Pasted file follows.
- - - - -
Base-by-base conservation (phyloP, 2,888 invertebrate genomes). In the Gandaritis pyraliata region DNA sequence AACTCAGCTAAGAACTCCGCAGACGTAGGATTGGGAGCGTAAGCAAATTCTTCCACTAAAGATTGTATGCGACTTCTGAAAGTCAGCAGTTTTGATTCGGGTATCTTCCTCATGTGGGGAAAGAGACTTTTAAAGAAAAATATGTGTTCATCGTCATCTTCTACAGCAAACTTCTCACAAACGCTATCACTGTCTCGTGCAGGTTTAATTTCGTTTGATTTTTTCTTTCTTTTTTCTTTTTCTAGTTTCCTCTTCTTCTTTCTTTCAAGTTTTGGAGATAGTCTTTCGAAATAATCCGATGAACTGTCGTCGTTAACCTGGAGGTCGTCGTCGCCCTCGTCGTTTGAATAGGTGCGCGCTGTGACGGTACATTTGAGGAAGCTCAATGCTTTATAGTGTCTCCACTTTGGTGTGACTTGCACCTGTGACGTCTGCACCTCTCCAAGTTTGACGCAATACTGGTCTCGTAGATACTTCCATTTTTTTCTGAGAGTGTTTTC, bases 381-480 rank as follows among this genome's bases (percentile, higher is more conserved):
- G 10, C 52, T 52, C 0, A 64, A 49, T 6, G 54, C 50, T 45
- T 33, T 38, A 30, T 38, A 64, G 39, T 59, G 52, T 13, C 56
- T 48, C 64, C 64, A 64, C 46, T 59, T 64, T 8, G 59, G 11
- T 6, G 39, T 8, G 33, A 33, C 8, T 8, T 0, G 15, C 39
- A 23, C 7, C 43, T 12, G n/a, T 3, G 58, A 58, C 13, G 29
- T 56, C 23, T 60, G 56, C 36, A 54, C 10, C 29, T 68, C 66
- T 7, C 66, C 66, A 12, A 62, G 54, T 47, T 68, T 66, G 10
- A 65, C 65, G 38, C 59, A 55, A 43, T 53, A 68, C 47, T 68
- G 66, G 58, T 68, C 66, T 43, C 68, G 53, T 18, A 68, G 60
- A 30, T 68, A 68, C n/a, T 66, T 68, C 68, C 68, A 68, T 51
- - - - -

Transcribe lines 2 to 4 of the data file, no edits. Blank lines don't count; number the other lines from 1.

- G 10, C 52, T 52, C 0, A 64, A 49, T 6, G 54, C 50, T 45
- T 33, T 38, A 30, T 38, A 64, G 39, T 59, G 52, T 13, C 56
- T 48, C 64, C 64, A 64, C 46, T 59, T 64, T 8, G 59, G 11